Our statement

Love in the Time of Apartheid is a Palestinian campaign launched by Palestinians from all over historic Palestine, to expose and challenge Israeli laws and policies preventing the reunification of Palestinian families when one partner holds Israeli citizenship (or a Jerusalem ID) while the other is a resident of the occupied Palestinian territory (among other domiciles), and thus depriving these families of their civil, economic, social, health and other rights. We launch our campaign  based  on  the  principle  of  rejecting  and  resisting  the  Israeli  occupation  and  its violations  of international  law, with a focus on Israel’s  racist  policies  that attempt  to even interfere in Palestinians' choices of their future spouses and partners, based on their respective citizenship and residency document types.

 

By passing the so-called "Citizenship and Entry into Israel Law (Temporary Order)", 1 The Israeli authorities have effectively stepped up their racist policies aimed at denying Palestinian families from across the so-called Green Line their inherent, fundamental and legitimate right and practical ability of to live together. As the United Nations Human Rights Committee stated, “The Law suspends the possibility, with certain rare exceptions, of family reunification between an Israeli citizen and a person residing in the West Bank, East Jerusalem or the Gaza Strip, thus adversely affecting the lives of many families.”2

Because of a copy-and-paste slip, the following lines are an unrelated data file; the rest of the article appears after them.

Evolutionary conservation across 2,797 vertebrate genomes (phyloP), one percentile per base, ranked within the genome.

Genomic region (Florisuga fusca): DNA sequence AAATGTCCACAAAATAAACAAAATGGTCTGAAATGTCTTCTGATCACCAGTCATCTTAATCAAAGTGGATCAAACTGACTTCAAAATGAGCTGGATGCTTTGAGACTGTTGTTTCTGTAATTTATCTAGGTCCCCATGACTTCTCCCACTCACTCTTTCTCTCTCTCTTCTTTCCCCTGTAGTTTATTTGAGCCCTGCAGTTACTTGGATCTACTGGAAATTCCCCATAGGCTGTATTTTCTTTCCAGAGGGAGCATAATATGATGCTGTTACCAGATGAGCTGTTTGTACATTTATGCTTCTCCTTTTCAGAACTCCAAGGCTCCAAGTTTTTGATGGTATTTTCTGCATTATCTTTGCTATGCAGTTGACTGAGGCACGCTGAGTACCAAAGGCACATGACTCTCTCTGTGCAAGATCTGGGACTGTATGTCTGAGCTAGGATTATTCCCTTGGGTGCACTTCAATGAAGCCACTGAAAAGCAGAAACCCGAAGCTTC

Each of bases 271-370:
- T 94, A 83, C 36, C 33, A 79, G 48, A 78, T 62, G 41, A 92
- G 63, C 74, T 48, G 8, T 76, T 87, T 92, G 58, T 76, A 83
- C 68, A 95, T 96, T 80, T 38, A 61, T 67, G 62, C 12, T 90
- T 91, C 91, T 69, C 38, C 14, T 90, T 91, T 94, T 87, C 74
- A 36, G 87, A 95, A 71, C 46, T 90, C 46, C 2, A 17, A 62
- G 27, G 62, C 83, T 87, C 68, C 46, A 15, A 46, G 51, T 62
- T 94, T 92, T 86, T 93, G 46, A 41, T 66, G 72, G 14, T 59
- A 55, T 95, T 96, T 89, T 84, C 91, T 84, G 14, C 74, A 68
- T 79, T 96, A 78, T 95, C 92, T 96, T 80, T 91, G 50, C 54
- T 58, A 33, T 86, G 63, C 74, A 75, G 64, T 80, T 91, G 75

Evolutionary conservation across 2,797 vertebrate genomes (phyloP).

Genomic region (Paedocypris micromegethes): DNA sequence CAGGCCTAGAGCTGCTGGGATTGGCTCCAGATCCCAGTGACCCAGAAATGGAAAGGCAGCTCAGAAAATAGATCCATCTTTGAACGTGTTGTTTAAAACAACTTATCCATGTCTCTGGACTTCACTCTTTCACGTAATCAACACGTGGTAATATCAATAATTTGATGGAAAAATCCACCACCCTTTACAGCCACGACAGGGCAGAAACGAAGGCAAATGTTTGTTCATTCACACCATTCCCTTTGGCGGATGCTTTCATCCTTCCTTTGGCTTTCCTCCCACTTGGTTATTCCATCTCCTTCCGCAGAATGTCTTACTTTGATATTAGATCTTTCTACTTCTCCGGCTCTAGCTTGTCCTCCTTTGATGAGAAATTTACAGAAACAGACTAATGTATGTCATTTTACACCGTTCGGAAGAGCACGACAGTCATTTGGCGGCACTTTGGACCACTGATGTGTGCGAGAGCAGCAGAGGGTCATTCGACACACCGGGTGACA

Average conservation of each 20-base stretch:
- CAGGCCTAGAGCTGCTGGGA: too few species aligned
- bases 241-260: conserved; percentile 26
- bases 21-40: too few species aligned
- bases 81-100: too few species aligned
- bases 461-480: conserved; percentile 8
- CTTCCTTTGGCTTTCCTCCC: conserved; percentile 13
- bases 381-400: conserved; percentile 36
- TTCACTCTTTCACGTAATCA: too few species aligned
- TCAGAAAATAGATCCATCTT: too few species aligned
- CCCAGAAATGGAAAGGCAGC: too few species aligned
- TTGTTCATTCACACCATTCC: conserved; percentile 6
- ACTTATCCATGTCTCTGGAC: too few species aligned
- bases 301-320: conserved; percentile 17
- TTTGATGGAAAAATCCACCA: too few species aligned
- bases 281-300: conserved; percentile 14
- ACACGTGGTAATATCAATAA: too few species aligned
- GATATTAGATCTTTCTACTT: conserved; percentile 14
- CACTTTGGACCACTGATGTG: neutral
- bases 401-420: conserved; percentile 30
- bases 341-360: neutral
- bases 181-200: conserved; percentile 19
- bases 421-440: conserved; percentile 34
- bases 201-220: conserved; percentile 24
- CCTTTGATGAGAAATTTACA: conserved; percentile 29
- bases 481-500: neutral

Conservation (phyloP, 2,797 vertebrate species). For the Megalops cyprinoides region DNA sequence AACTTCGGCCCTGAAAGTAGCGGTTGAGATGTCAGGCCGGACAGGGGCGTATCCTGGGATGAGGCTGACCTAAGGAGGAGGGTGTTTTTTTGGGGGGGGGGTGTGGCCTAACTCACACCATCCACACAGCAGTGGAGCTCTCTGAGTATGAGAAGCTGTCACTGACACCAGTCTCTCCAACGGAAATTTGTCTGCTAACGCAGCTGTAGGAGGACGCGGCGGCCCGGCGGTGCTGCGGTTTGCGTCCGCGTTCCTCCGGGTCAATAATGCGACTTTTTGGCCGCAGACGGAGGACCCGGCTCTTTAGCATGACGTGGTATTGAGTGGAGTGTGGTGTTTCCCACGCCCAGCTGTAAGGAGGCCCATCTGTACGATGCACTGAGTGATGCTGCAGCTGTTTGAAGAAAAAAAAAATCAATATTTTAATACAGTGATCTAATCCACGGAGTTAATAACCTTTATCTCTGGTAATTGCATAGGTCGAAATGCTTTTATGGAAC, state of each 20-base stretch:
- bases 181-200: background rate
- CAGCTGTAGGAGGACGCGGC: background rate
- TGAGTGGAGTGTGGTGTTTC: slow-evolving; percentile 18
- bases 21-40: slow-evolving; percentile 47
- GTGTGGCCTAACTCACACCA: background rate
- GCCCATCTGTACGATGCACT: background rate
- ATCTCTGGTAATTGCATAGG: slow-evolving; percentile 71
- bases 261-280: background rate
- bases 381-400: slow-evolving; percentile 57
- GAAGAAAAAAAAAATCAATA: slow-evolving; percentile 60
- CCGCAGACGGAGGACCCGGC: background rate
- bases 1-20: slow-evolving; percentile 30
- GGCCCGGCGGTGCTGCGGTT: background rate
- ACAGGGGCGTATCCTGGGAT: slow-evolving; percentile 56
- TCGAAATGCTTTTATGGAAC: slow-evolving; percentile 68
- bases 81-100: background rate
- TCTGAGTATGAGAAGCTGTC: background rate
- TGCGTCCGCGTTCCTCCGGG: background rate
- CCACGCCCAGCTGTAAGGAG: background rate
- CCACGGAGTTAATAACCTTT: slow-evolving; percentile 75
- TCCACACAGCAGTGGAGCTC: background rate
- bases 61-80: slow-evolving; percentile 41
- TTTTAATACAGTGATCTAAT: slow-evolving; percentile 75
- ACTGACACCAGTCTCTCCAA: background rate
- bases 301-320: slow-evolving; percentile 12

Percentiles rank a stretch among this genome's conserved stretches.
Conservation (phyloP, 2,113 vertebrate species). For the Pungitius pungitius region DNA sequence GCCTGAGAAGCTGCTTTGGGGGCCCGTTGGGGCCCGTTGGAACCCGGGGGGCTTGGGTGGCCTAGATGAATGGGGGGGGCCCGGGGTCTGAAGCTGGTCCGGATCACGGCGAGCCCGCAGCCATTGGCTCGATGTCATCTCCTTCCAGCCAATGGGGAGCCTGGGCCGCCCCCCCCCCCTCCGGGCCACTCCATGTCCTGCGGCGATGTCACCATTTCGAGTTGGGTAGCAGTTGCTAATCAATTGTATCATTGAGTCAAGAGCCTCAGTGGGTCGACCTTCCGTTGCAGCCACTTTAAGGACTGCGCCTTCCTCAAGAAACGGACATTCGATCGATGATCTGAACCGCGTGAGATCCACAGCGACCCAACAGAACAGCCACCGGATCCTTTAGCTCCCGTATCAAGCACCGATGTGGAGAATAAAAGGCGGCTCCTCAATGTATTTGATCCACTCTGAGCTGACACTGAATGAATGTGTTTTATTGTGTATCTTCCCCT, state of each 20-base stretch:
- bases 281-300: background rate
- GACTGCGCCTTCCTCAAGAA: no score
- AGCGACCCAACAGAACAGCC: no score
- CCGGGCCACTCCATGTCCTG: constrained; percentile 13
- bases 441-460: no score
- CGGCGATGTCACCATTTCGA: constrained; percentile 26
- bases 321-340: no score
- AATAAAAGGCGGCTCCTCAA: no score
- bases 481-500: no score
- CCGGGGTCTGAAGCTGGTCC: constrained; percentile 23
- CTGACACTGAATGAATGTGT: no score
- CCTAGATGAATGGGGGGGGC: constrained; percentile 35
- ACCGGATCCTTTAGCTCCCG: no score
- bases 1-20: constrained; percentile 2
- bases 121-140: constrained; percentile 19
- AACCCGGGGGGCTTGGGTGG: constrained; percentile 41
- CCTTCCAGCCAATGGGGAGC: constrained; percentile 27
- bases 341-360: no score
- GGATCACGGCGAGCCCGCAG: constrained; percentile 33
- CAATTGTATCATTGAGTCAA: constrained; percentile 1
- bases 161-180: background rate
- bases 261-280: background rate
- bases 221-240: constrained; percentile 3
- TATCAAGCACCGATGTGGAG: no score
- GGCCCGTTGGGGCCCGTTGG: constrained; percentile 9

The “Citizenship and Entry into Israel Law (Temporary Order)" evolved from an earlier “temporary” order.  In  May  2002,  the  Israeli  cabinet  approved  The Temporary Suspension Order,3renewable  for  one  year,  which  suspends  “temporarily”  the  procedures  of  family reunification if one of the spouses holds Israeli citizenship, while the other is a resident of the Palestinian territory occupied by Israel in 1967 (the West Bank and the Gaza Strip). In July 31, 2003 the Israeli Knesset ratified and legitimized this governmental order, turning it into the so called "Citizenship and Entry into Israel Law (Temporary Order)".4